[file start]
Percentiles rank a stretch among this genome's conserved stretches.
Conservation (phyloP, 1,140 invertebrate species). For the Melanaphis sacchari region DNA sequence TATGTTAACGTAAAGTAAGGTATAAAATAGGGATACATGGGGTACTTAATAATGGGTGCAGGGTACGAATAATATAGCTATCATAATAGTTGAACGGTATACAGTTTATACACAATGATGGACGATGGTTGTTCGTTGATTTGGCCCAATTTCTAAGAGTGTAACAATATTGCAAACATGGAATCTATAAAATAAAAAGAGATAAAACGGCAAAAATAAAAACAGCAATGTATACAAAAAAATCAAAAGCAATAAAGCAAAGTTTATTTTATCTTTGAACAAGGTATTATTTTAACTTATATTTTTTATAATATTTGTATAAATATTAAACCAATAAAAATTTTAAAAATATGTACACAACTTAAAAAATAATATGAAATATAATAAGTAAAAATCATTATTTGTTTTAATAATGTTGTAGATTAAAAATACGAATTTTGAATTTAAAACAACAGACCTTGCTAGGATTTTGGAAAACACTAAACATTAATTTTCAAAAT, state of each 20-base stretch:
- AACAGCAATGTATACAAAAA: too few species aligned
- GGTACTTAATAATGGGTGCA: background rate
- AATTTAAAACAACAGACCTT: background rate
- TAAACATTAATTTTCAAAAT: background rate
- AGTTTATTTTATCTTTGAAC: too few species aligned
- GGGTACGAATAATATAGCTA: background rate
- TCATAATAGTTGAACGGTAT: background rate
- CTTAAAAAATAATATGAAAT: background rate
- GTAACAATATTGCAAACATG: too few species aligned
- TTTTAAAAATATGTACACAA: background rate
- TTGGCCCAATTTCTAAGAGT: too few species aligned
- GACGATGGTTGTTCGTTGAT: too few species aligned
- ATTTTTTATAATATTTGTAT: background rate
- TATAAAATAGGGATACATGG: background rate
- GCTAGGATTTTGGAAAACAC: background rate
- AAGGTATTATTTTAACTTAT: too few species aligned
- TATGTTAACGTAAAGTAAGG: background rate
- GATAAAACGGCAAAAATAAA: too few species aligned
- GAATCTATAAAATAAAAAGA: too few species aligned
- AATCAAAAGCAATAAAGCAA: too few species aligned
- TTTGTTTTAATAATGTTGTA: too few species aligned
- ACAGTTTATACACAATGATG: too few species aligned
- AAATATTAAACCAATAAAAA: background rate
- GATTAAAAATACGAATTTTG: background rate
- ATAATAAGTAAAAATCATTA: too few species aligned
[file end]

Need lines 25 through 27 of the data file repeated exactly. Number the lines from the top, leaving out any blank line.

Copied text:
- AAATATTAAACCAATAAAAA: background rate
- GATTAAAAATACGAATTTTG: background rate
- ATAATAAGTAAAAATCATTA: too few species aligned